Lipid profile is a commonly performed lab test performed to detect abnormalities in blood cholesterol and its components. Deranged values often suggest cardiovascular (heart disease) risk.
Who should do it & how often?
- In children, this test is not routinely performed. Some organization assess it once between 9 to 11 years of age to rule out any abnormality.
- Healthy adults (without any heart diseases) should do it at-least once in 5 years.
- People with known heart diseases, lifestyle diseases or with any lipid profile abnormalities should perform it more often (at-least once in a year).
One needs to fast for minimum 10 to 14 hours before conduction of the test. Water is allowed. Alcohol consumption must be avoided a day before the test.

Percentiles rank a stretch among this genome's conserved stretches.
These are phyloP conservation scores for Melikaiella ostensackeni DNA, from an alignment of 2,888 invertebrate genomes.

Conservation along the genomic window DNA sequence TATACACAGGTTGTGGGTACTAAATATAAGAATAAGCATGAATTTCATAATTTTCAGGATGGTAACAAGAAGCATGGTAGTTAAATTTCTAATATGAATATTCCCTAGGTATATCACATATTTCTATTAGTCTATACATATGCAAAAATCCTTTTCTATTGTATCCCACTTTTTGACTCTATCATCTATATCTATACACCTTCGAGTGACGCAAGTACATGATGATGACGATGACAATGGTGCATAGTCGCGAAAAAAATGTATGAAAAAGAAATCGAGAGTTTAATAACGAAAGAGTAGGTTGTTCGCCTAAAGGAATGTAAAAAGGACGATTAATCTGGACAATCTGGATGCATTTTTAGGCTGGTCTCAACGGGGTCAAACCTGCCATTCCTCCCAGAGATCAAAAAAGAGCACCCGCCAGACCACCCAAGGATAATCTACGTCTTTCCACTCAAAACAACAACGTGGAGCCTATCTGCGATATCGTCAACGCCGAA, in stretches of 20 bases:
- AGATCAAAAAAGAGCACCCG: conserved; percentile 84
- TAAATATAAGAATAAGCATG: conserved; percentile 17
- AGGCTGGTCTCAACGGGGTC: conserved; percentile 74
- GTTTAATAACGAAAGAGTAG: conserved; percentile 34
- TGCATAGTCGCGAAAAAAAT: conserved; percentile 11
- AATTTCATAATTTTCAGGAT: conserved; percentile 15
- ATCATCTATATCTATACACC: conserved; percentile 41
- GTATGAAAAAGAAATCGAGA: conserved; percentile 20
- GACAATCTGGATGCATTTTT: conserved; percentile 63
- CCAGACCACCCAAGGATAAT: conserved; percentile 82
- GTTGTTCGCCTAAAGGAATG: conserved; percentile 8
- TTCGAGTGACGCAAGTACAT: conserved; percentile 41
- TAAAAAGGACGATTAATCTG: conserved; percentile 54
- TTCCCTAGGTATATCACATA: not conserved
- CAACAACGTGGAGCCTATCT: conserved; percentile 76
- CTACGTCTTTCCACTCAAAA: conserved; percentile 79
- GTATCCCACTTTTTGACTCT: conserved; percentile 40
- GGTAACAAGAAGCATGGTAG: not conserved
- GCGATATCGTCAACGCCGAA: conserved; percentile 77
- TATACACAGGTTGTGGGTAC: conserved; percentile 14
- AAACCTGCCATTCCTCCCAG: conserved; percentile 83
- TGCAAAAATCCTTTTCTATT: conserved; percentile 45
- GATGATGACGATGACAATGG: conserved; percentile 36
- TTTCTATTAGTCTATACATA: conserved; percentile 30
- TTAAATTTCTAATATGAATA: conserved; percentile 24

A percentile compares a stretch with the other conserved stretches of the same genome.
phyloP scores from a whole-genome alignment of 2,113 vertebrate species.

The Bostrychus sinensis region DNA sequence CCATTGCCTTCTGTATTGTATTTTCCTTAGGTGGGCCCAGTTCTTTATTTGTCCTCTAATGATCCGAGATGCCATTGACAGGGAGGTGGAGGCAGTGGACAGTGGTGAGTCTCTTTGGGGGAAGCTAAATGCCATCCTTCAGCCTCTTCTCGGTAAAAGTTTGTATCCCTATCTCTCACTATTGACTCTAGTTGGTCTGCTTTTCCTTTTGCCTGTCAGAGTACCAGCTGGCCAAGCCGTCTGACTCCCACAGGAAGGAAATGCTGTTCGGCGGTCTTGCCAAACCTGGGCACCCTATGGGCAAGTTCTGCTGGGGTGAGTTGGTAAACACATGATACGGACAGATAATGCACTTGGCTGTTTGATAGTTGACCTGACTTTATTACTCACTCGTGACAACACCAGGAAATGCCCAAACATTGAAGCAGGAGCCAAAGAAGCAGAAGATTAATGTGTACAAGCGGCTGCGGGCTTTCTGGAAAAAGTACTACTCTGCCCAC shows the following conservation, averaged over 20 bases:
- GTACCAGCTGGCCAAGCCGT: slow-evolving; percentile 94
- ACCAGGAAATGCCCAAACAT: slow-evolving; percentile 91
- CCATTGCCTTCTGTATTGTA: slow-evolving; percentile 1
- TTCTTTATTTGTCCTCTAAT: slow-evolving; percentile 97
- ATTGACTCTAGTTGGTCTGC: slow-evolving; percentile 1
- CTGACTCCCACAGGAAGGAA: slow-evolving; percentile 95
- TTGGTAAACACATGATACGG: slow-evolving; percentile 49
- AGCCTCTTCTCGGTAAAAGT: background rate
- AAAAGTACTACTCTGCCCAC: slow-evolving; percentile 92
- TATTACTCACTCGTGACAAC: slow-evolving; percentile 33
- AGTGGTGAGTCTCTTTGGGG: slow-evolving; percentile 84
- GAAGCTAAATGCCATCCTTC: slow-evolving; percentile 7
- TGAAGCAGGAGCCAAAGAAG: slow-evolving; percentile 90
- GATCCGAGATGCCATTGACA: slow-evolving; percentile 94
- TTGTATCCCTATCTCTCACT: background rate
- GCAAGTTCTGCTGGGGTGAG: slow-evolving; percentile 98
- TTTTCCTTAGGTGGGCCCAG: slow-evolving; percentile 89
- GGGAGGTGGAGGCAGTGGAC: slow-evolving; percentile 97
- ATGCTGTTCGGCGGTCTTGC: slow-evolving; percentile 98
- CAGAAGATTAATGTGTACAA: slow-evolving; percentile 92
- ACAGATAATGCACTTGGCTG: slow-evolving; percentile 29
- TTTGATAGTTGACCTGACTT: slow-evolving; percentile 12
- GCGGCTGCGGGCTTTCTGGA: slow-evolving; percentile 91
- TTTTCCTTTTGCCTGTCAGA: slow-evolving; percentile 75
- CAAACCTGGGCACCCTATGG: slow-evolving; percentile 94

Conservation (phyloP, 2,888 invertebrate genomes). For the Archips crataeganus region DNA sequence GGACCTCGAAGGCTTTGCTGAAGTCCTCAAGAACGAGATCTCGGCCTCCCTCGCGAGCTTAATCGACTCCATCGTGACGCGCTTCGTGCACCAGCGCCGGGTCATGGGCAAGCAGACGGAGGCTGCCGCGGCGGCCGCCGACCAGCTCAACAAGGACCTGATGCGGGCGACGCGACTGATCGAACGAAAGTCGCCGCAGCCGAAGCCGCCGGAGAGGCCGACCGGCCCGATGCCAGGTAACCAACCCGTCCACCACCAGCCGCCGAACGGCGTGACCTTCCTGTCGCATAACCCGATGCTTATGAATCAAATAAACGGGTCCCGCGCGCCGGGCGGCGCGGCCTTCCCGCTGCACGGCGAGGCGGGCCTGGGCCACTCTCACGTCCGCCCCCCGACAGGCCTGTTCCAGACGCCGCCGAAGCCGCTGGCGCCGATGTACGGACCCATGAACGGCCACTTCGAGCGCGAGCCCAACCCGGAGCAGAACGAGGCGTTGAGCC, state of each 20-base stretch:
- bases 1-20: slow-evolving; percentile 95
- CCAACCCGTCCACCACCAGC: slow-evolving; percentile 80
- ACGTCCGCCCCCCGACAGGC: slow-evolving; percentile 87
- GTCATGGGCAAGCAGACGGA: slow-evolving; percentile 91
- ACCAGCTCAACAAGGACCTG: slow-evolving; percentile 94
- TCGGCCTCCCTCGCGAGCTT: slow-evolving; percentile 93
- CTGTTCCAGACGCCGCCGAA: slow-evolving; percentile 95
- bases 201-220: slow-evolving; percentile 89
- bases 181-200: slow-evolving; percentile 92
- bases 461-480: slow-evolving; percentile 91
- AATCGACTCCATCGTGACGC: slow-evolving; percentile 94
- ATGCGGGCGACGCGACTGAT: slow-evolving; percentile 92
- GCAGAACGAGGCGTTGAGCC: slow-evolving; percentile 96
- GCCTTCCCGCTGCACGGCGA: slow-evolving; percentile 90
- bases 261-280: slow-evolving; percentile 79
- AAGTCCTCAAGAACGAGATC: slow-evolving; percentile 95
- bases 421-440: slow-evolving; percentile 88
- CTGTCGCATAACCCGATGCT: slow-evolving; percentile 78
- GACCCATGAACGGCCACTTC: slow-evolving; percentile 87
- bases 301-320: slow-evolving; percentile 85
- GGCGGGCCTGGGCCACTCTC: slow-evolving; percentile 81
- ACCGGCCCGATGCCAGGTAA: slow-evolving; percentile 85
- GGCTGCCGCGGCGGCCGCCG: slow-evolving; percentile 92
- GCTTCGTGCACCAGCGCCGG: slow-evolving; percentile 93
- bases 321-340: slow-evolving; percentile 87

Components of lipid profile:
1. Total cholesterol: Components such as HDL, LDL, VLDL make up total cholesterol.
2. Triglycerides: It is again a type of fat in blood. In excess amount it increases risk of diabetes and heart diseases.
3. LDL (Low Density Lipoprotein): It is also known as ‘bad cholesterol’ as it accumulates inside the blood vessels if it exceeds beyond the limit and increases the risk of heart diseases
4. HDL (High Density Lipoprotein): It is known as ‘good cholesterol’ as it is heart friendly. It prevents excessive build up of bad cholesterol.
5. VLDL (Very Low Density Lipoprotein): It is a derived fraction and calculated based on triglyceride levels.
Normal values may vary slightly from lab to lab depending upon the reagents and the used.
|Total Cholesterol||200 mg/dL|
|Triglycerides||Less than 150 mg/dL|
|LDL||Less than 130 mg/dL|
|HDL||Males: More than 40 mg/dLFemales: More than 50 mg/dL|
|VLDL||Less than 40 mg/dL|
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